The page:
A new Pacific business venture hopes to change negative stereotypes around traditional Pacific dishes, which are often seen as unhealthy.
The project - led by award-winning chef Robert Oliver - will see the first fine-dining Pacific cuisine restaurant established in Auckland.
The Kai Pasifika Restaurant will aim to help boost trade from Pacific Island producers by showcasing products from around the region.
"Here we are with the biggest Polynesian capital in the world and we don't have any sort of a restaurant, like a Pacific cuisine restaurant here in Auckland." said the project's chief financial officer, Kenina Court.
"We've got Chinese, we've got Vietnamese, we've got Greek, we've got Mexican, everything from the other side of the world. But our own backyard - we don't have anything here."
Ms Court said there were many misconceptions about Pacific food and the restaurant would aim to change that.
"It's really taking foods of the Pacific and the cultural way in which food is prepared, and then putting a modern twist around it," she explained
"The menu will have a lot of sharing plates so that there is more of an experience about dining with people and eating the same food. As opposed to, you know, this is my meal and I'll just eat off this plate," she said.
"Because in the Pacific, that's exactly what happens. Everybody just puts the food out and it's kind of like more of a smorgasbord as opposed to an actual a la carte thing."
Ms Court admitted the idea for a Pacific cuisine restaurant wasn't sparked by demand but she believed that once the restaurant was established, it would be valued.
"We're just seeing that we've got over 300,000 people in Auckland who identify as Pacific and there's nowhere for them to go and have a lovely meal with their own Pacific cuisine," she said.
'At the heart of it, it's actually really healthy'
Behind the Kai Pasifika Restaurant menu is renowned chef Robert Oliver, whose book Me'a Kai: The Food and Flavours of the South Pacific won Best Cookbook in the World in 2010 at the Gourmand World Cookbook awards.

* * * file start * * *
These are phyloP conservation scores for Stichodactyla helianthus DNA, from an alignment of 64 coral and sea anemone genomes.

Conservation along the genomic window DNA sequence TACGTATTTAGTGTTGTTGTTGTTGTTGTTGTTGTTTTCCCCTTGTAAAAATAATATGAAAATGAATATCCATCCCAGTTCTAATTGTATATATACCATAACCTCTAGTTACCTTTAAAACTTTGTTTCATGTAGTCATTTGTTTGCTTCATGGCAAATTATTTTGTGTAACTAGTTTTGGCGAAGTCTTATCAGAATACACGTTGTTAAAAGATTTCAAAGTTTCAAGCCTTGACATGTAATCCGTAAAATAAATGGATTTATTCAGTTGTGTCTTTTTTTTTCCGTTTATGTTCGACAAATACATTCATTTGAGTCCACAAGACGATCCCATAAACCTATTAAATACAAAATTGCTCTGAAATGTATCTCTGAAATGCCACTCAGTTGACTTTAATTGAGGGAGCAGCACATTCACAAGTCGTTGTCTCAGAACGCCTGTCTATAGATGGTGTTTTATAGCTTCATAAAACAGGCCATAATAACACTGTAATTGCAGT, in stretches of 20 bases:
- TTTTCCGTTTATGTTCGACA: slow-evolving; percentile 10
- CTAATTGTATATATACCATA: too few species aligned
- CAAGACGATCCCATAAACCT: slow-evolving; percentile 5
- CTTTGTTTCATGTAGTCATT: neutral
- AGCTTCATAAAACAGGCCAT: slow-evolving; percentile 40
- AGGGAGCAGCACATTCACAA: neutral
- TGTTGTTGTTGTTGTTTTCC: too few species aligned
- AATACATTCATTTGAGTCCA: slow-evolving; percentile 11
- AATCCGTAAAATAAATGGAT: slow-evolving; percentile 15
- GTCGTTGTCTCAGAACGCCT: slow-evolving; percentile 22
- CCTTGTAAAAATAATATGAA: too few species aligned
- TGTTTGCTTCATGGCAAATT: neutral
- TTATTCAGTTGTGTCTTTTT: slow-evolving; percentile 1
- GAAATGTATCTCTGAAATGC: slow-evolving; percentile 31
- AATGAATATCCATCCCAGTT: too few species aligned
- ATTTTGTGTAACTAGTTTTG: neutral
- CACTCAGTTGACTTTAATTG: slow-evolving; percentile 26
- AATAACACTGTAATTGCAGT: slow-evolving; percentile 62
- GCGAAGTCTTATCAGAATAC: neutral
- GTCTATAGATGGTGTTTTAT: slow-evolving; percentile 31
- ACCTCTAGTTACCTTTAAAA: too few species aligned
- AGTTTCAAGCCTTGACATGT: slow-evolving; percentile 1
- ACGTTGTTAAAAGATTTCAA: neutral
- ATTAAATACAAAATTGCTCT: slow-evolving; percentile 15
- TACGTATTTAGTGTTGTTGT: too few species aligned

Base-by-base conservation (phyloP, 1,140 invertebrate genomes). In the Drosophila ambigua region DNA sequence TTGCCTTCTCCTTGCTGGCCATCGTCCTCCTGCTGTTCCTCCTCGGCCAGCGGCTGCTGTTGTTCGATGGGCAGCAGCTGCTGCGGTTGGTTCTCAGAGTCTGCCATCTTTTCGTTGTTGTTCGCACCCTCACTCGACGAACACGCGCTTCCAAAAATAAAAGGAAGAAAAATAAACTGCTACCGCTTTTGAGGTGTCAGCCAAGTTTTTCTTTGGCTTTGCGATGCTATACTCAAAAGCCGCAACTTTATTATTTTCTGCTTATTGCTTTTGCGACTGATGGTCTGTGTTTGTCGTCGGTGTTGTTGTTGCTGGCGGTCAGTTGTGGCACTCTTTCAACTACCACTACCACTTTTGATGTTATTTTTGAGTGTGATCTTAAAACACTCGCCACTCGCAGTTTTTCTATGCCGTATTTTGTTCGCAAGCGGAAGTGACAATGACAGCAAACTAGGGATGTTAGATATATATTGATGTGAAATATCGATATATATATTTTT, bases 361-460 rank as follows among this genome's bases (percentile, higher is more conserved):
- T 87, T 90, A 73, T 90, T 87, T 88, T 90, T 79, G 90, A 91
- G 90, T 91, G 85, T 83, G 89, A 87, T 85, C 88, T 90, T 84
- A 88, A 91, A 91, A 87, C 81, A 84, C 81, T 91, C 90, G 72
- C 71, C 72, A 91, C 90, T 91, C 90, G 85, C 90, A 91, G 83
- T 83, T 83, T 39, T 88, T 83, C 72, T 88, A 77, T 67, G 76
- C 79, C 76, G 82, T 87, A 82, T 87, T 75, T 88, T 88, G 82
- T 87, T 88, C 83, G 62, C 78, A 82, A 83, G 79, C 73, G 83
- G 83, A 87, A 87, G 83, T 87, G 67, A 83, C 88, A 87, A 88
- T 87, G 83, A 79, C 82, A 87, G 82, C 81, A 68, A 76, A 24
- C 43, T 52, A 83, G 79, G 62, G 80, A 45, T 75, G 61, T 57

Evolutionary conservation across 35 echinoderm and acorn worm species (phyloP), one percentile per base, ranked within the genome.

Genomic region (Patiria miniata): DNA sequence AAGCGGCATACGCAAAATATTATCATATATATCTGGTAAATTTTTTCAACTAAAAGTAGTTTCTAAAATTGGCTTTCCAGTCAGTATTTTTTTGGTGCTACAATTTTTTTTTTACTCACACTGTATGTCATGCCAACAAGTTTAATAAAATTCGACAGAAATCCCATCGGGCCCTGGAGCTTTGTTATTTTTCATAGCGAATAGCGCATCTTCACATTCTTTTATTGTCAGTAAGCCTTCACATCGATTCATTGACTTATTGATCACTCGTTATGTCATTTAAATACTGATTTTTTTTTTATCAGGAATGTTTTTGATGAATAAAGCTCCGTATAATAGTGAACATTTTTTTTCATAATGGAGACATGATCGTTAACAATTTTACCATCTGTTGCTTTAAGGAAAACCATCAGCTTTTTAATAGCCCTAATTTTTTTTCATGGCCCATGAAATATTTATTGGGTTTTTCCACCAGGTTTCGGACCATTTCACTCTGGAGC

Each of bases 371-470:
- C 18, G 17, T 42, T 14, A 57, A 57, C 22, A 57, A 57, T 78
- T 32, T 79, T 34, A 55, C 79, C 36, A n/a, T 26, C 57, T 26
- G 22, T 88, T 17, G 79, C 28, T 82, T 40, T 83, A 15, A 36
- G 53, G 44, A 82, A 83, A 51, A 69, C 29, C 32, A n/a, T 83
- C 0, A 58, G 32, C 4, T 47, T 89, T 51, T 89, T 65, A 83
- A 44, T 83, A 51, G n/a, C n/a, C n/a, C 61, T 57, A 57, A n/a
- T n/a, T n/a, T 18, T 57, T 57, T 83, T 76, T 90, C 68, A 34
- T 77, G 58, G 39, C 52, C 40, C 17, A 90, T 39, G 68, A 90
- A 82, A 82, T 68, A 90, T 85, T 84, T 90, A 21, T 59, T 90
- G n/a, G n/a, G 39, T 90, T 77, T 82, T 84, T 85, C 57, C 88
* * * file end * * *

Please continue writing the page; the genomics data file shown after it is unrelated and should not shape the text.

The menu will put a spin on negative stereotypes around Pacific foods being high in fat and contributing to health diseases such as obesity and diabetes that are killing Pacific people.
"That's actually a big part behind Robert's thinking, is that there are a lot of misconceptions out there about Pacific cuisine but at the heart of it, it's actually really healthy. Because it's full of lots of fish, fresh fruit and fresh vegetables," explained Ms Court.
"And Robert's take on it is, how do we put together a meal within the Pacific culture that looks gorgeous, that tastes divine, but is going to be good for you?"
Ms Court added that many Pacific people like herself, who were raised in New Zealand, did not know how to make many of the traditional Pacific dishes themselves.
She says the project aimed to help grow and nurture more Pacific talent in the hospitality industry.
"You know, Auckland has got such a huge number of Pacific chefs but they don't themselves have the training in how to prepare Pacific cuisine because there is nowhere for them to go for that.
"So we'll give them that place where they can come and learn about their cuisine."
The business venture is offering 50 percent of company shares to the public through a crowd-funding campaign and hopes to see two Kai Pasifika branches eventually launched in Auckland.